Tick-Borne Alpha-Gal Syndrome Might Be More Widespread than We Realized

Researchers estimate that nearly half a million Americans may have been affected by the tick-borne illness since 2010
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Alpha-gal Syndrome has commonly been associated with bites from Lone Star ticks, but researchers are still learning about the causes and effects of AGS. ondreicka / Adobe stock

If you don’t know what Alpha-gal Syndrome is, you’re not alone. According to two studies published by the Centers for Disease Control and Prevention on Thursday, scientists are just now getting a better grasp of how many Americans might be living with the tick-borne illness. The studies found that up to 450,000 Americans may have been affected by Alpha-gal since 2010.

The reason for this sizable gap is an overall lack of awareness and understanding surrounding Alpha-gal Syndrome. We’ve only known about Alpha-gal since 2009, and health care providers are still learning about the illness’ causes and effects. The allergic condition has been linked to bites from Lone Star ticks, but some cases have been found outside of the tick’s natural range. And while many victims develop allergies to mammal-based food products as a result, the symptoms can vary from person to person. This has led to thousands of undiagnosed cases over the years, researchers explained.

“The number of potential cases is far beyond what we thought,” Scott Commins, one of the co-authors of the two studies, told CNN. “If the projection and estimate of nearly 450,000 cases is even approximately correct, this is the number 10 allergy in the country behind sesame, which is number nine and affects roughly half a million people.”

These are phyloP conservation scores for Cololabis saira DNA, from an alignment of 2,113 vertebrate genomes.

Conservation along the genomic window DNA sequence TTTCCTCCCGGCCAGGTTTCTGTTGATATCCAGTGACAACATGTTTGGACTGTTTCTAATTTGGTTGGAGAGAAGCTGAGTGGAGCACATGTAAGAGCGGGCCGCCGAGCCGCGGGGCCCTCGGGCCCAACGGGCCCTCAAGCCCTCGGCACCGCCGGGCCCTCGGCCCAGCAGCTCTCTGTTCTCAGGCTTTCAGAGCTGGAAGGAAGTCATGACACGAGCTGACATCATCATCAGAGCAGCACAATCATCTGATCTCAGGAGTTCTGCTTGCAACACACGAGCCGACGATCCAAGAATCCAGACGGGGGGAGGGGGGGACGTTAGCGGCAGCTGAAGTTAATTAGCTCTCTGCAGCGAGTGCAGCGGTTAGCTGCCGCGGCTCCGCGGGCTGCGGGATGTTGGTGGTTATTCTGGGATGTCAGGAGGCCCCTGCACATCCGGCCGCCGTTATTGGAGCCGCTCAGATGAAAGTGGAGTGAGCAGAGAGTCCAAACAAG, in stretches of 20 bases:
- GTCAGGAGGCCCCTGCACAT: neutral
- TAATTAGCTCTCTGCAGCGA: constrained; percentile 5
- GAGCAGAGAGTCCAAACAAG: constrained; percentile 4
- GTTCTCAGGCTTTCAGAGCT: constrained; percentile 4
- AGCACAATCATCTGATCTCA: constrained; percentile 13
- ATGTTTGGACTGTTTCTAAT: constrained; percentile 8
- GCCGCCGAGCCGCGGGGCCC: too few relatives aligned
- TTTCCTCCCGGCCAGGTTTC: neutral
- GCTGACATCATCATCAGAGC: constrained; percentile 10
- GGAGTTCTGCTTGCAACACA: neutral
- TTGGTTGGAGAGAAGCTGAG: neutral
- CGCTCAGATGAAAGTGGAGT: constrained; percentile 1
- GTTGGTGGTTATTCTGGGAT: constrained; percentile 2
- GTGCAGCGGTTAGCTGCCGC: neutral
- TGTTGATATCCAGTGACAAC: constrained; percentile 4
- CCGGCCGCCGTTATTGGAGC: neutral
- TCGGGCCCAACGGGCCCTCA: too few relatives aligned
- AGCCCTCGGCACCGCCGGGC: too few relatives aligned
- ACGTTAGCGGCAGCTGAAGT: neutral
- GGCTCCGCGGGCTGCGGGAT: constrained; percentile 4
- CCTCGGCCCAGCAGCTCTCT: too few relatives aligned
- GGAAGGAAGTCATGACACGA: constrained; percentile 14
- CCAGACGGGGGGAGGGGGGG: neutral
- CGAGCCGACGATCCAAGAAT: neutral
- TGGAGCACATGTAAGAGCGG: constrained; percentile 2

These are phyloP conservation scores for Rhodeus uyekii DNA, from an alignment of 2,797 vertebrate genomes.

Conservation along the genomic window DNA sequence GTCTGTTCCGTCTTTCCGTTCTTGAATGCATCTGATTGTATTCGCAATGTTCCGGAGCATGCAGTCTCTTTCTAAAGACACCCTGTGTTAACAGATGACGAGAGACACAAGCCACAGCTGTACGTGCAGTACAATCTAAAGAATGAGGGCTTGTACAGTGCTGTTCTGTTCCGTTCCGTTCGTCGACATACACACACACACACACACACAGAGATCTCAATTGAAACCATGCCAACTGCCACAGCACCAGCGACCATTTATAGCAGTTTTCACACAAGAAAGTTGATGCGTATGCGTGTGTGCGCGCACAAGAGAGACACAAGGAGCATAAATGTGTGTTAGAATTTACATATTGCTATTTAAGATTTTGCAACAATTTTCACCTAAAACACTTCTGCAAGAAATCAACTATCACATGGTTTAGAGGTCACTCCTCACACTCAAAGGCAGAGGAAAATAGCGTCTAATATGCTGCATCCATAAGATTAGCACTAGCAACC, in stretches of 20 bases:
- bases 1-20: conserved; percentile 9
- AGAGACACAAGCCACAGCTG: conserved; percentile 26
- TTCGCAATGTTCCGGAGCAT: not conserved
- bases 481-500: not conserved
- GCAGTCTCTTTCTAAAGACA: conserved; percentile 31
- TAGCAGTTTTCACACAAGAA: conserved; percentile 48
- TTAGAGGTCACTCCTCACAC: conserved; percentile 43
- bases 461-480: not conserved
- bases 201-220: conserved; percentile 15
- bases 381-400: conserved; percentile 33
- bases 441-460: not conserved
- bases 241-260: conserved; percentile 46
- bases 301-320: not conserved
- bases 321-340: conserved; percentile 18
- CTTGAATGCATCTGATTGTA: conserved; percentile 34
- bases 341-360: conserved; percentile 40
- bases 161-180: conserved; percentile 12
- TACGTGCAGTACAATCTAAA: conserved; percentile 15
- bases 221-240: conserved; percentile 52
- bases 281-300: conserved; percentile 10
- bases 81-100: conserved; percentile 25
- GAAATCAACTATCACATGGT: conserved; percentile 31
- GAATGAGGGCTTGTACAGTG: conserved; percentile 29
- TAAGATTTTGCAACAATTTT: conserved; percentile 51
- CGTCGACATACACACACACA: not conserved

What Is Alpha-Gal?

The CDC describes Alpha-gal Syndrome as a “serious, potentially life-threatening allergic condition” that occurs when a person is exposed to a complex sugar molecule called galactose-alpha-1,3-galactose, or Alpha-gal for short. The sugar molecule can be found in many our favorite foods, including beef, pork, venison, rabbit, and other mammal-based products like dairy and gelatin. (The CDC points out that Alpha-gal is not found in fish, reptiles, birds, or people.)

Lone Star ticks also carry Alpha-gal in their saliva, and they can transmit it to people through a bite. This can prompt the person’s immune system to misidentify the sugar molecule as a threat, which can lead to an allergic response anytime Alpha-gal is introduced. As a result, tick-bitten victims often experience excruciating pain and other symptoms when they eat certain red meats.

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A map showing the Lone Star tick's range in the U.S. CDC

These symptoms can range from minor swelling and itching to full-on anaphylaxsis, according to the Mayo Clinic, and there is no cure for the illness. Some victims have either died or been rushed to the emergency room, while others, like Outdoor Life’s Editor-in-Chief Alex Robinson, have found ways to live with it.   

Read Next: I Got Alpha-Gal (The Tick-Borne Disease That’s a Hunter’s Worst Nightmare)

Robinson, who contracted Alpha-gal during the winter of 2018, described his initial symptoms: